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Channel 4’s Black To Front: Initiatives versus Investment

Published: 10th September 2021

Black To Front

So today is the day of Black to Front (BTF) and Channel 4 is disrupting its regular schedule to broadcast 24 hours of TV, showcasing Black talent on and off screen. But is this a triumph for diversity or a triumph for Channel 4’s press department? 



Firstly any company that seriously wants to address the lack of underrepresentation in its organisation should be applauded. So I want to start by doing that. BTF is a big and noisy idea that has promoted some great talent, energised the viewership (including me) and it looks as though some exciting new shows will be added to future schedules. 



So, I have no individuals to slag off, belittle or berate. I’m pleased for all concerned. Proud to see the talent on my screens, happy for the crews who made the shows and admiration for the C4 team who made this idea possible. 



But I’m a veteran of numerous initiatives, token gestures and false starts – so call me Mr Cynical but this will only be seen as success if it is the catalyst for proper change. And as a presenter, director, producer, writer who edits, shoots and live gallery/exec produces but hasn’t worked in mainstream television for over six years – I think I’m allowed to have my doubts. 



And that’s not sour grapes – I’m working in a job I really enjoy but I often feel like one of TV’s lost generation described by David Olusoga in his brilliant McTaggert Lecture last year:

“(A) generation” of diverse storytellers and decision-makers. “They left because our industry failed to support their careers and nurture their talents. They left because they never got the next contract, because no one championed them or helped plan their careers.”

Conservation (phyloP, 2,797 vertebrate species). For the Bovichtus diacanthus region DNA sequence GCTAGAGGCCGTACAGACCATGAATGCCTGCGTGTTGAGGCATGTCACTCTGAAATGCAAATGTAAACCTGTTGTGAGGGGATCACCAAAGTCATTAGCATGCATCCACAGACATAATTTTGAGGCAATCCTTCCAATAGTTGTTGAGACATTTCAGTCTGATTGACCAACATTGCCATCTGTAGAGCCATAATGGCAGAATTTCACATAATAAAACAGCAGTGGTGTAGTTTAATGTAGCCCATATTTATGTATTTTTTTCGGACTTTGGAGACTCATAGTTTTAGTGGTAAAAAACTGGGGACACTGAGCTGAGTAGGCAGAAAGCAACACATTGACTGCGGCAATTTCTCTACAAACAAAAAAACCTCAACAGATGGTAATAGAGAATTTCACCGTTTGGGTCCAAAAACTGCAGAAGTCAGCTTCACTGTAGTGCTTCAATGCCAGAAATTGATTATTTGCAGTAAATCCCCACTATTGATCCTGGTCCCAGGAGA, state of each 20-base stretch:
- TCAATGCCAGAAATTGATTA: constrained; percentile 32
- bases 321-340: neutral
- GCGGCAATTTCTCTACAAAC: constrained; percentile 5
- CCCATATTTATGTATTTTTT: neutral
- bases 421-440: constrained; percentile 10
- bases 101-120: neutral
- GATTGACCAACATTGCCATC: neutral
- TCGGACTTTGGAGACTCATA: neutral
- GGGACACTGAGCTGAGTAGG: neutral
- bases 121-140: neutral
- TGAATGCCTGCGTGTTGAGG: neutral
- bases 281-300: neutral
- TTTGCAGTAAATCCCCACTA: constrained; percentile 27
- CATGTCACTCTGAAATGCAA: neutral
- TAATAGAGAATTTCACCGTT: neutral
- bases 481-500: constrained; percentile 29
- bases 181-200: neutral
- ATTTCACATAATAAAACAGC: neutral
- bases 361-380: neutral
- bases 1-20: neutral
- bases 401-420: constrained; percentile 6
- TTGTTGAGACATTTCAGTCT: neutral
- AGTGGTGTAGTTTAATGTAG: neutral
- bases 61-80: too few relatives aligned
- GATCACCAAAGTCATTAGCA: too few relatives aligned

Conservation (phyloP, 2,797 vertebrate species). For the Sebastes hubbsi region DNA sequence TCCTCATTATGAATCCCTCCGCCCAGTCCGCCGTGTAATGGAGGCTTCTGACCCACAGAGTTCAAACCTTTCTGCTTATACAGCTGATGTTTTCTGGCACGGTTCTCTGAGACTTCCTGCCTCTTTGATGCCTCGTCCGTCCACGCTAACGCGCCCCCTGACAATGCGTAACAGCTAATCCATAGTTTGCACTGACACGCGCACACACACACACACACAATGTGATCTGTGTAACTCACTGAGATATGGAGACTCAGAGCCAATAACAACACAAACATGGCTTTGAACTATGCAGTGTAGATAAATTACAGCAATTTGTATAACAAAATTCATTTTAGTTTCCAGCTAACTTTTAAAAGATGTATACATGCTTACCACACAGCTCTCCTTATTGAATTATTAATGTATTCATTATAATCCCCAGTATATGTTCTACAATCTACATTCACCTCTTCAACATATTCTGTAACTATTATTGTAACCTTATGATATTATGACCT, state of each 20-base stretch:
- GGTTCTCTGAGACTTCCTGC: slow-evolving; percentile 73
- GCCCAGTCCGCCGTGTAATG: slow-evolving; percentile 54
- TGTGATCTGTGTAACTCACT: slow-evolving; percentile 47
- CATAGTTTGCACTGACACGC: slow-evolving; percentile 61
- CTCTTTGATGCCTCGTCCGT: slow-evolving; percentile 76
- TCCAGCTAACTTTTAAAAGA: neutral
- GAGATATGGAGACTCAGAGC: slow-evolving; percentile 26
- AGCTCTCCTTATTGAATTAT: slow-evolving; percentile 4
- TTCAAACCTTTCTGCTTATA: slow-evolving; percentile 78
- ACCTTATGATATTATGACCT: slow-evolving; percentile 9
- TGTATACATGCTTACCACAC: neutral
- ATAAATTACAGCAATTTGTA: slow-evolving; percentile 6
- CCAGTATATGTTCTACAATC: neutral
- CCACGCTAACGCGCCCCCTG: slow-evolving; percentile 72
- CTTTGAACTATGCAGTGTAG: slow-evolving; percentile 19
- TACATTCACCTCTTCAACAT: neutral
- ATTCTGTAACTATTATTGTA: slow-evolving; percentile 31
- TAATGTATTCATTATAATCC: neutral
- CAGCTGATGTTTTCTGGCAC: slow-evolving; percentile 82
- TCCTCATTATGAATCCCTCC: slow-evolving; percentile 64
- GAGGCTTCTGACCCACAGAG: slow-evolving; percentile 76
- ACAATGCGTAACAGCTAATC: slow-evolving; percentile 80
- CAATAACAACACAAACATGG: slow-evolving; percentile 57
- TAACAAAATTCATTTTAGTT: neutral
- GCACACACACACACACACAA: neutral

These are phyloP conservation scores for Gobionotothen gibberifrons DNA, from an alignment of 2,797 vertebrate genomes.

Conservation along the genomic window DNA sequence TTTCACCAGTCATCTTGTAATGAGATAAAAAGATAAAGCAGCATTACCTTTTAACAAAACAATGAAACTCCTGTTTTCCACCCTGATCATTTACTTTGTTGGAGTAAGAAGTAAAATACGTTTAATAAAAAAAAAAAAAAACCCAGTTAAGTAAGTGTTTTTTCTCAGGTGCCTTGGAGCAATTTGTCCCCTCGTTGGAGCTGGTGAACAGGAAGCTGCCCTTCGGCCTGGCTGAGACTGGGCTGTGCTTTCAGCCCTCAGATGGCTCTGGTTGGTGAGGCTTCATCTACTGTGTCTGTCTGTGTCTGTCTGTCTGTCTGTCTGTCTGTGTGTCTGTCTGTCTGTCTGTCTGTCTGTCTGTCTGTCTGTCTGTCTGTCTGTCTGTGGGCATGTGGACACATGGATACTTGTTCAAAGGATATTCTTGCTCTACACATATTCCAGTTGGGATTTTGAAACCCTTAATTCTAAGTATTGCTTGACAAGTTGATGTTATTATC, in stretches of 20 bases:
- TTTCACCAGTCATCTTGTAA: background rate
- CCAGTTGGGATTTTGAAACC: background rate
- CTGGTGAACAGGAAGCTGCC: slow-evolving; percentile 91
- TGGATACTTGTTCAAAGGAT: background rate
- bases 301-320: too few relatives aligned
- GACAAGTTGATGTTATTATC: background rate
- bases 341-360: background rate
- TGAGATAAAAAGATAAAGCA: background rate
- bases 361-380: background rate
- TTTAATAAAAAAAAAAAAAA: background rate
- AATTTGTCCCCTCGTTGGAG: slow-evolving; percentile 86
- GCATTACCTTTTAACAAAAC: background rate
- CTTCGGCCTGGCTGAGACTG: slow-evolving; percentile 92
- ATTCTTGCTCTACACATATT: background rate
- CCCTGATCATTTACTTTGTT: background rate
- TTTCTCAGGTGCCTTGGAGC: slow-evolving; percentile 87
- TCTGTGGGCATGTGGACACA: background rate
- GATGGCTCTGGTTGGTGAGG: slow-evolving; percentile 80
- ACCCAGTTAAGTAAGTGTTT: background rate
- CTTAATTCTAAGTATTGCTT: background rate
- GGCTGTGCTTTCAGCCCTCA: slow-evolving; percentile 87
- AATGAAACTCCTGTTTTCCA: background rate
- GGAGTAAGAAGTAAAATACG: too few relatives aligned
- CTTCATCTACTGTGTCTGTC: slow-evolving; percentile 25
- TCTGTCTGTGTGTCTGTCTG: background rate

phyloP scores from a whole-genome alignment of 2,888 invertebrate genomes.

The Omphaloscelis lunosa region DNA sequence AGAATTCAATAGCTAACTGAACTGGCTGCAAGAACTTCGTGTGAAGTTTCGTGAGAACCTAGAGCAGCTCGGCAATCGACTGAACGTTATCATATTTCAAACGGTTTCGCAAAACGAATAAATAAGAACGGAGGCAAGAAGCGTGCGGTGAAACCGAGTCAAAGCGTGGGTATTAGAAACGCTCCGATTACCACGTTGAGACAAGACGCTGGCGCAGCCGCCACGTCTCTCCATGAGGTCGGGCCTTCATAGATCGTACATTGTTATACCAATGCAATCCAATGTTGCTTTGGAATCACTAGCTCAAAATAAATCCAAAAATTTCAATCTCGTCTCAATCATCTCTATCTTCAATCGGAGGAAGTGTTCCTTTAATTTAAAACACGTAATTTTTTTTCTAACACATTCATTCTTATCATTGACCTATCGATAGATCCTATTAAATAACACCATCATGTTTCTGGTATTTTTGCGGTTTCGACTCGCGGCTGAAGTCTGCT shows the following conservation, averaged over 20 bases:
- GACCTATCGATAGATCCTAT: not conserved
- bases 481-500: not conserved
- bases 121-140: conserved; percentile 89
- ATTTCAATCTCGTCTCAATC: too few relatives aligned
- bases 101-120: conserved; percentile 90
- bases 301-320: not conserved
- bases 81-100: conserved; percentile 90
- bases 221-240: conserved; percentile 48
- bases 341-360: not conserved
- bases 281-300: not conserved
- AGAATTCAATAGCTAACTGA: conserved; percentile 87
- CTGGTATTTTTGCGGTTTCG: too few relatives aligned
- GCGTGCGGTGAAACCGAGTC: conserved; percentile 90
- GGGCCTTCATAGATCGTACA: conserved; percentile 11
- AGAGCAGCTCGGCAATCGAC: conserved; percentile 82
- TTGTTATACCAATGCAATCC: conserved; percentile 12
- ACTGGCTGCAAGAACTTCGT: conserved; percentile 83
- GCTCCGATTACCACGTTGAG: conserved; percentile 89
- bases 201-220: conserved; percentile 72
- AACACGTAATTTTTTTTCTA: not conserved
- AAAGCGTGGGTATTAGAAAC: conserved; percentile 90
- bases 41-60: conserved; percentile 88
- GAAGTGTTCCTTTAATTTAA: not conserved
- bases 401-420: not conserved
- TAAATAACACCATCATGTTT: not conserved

Look, BTF is not up there with rainbow-washing. You know – slapping a rainbow on your product during Pride Week to show you’re an ally because it’s cheaper than taking any practical steps to change the culture of your business. But for me they definitely share some similar DNA.


Firstly, a day where you highlight Black talent is, by its very nature, a day where you “other “a group of people and reinforce an “us and them” paradigm. There are lots of underrepresented groups who work in television. How do they feel about this? Will it foster a sense of unity among them all? Are C4 planning on giving them different days to themselves as well – and if not why not? And I stress the word “day” because I don’t see a “season” of shows as comparable.


As I said earlier, I’ve been involved in a number of TV initiatives that have all paid lip service to diversity.



Many years ago I was invited by Creative Talent at Channel 4 to apply to become a Commissioning Editor as they were running an initiative to recruit black faces. Frozen with imposter syndrome, despite having produced in excess of 250 individual shows across several genres, I stupidly said I thought I had should make a few more before I started advising others.


“Good idea”, they said “ But do stay in touch because the door is always open”. On contacting them again a few years later the door wasn’t open because the initiative was over. Plus I was told (by the same person) “your CV is full of programming making” and “you haven’t really any extensive commissioning experience”. 



Yup I was basically invited to join when I had what I perceived as very little experience and then rejected when I actively went out to gain more.



At the BBC I was tasked with finding new comedy writers in the North of England for an initiative that was also bold and courageous. I found loads but as it wasn’t a strategy none of the talent was helped or supported. However, to show they were committed, the BBC asked me to repeat the exercise again the following year.



Also at the BBC, I was sent on a week long Visionary Leadership Course because i’d been identified as someone with potential. It was great, interesting and must have cost thousands of pounds. But as initiatives are really about PR and not about investment, they terminated my contract less than six months later – which ironically I was now trained to see wasn’t very visionary at all.



I have numerous stories from Black friends on initiatives but nothing makes me sadder than a young comedian friend of mine who was tricked into appearing as the one Black face on a Radio Times cover. Inside he talked excitedly about his planned new series, which of course he was never given – he’d simply been there as window dressing.